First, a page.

Predicting Drosophila Segmentation

February 28, 2008

ResearchBlogging.org

Segal et. al. recently published a paper in Nature describing a computational framework that models transcriptional regulation in an attempt to predict expression. They apply their framework to the well characterized problem of segmentation of a Drosophila embryo.

Specifying precise spatio-temporal patterns of expression is critical for proper organism development. One of the well characterized model systems for examining this problem is that of segmentation within the Drosphilia embryo. This system begins with three maternal factors which specify an initial anterior-posterior pre-segmentation pattern. These maternal factors activate gap genes which encode sequence-specific transcriptional repressors. Regulation within this network is highly combinatorial and, in the initial steps, almost entirely transcriptional. While detailed descriptions of parts of the process have been available for a long time, Segal’s work is the first to attempt to model the complete system.

The Segal model takes as input expression levels and DNA-binding specificities (PSSMs: position specific scoring matrices) for a set of transcription factors and predicts the expression level determined by these factors for an arbitrary DNA sequence. The model first computes the occupancy distribution of factors on a given DNA sequence using a generalized hidden Markov model framework. They enforce a simple steric constraint by disallowing overlap between factors within the binding site defined by the PSSM. They consider all possible configurations without predefined PSSM cutoffs by a sum (Forward) algorithm. They include a term for modeling self-cooperativity between factors (that decays with increasing distance). The model then translates each configuration summary into an expression level by a logistic function. In so doing they assume that each factor is either an activator or a repressor. In their procedure each transcription factor has four parameters:

  1. the absolute concentration of the factor (will vary over the AP axis)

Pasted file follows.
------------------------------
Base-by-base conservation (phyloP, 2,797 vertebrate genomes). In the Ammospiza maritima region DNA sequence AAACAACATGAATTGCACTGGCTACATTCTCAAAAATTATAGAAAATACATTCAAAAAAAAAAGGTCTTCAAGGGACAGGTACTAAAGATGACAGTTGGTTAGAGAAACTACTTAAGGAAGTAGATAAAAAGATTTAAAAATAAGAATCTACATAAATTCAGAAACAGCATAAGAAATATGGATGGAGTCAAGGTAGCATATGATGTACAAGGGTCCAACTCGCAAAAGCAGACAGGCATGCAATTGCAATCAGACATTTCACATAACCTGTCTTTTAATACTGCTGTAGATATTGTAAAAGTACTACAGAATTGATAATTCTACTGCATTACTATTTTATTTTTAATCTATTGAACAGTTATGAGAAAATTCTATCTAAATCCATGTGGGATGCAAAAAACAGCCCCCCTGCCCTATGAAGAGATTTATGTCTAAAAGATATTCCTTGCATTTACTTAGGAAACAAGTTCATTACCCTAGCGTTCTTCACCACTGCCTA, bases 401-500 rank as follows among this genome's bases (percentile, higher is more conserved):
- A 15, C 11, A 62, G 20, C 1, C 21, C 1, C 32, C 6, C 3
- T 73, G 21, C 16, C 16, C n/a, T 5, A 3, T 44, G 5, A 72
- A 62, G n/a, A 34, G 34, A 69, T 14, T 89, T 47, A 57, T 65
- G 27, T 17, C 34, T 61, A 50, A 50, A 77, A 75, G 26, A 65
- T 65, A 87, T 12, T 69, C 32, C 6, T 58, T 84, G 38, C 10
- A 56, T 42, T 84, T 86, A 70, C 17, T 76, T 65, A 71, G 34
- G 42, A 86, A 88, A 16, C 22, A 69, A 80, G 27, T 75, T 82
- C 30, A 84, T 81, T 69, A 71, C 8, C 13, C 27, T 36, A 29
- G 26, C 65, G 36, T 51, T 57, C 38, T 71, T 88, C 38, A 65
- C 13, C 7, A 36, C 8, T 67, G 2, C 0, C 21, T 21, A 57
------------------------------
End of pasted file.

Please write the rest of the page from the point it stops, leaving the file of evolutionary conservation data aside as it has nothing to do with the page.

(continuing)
2. the transcription rate of the factor (a signed weight per factor; positives are activators)
  3. the strength of binding cooperativity for the factor
  4. the PSSM of the factor (allowed to vary in a constrained fashion during training)

these parameters are learned by alternating between conjugate gradient ascent and the simplex method using standard optimization packages.

They apply this model to the Drosophila segmentation network, considering eight key trascription factors to predict 44 gap and pair-rule gene modules with known patterns. They then seek to model a single developmental time point at which both the input factor patterns and output module expression patterns are mature. They predict reasonably well for the patterns within their training set and show that some of the failures within this set are the result of missing regulators or the lack of positive synergy terms. They then predict expression on 11 held out modules and 15 modules from D. pseudoobscura measured within D. melaogaster. They then spend the rest of their paper discussing the general observations which arise from their model.

But the real question is how well do they do at predicting expression? For this I refer to a Drosophila expert and quote Mike Levine’s minireview of Segal’s paper,

“the model is in general agreement with the gene-expression patterns attributable to the enhancers in the gap genes, but produces only variable agreement with the stripes of gene expression produced by enhancers in the genes known as pair-end genes.”

he further states,

“a more accurate picture means invoking ‘nonlinear’ mechanisms of transcriptional regulation such as heterotypic cooperative DNA-binding, repression by quenching and significant contributions of low-affinity binding sites to the control of gene expression.”

Despite these criticism, Levine does praise Segal for demonstrating the generality of well studied mechanisms to the entirety of the segmentation process.

The Segal model, as Levine points out, fails to consider all the mechanisms known in the pre-systems literature. However, it is a good start to building a mechanistic model of the regulation observed in a well studied system. As Segal states, “Overall, the failures of our model are as instructive as its successes”.

Segal, E., Raveh-Sadka, T., Schroeder, M., Unnerstall, U., Gaul, U. (2008). Predicting expression patterns from regulatory sequence in Drosophila segmentation. Nature, 451(7178), 535-540. DOI: 10.1038/nature06496

Levine, M. (2008). A systems view of Drosophila segmentation. Genome Biology, 9(2), 207. DOI: 10.1186/gb-2008-9-2-207

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One Response to “Predicting Drosophila Segmentation”

  1. Ceceliadc Says:

    omg.. good work, bro


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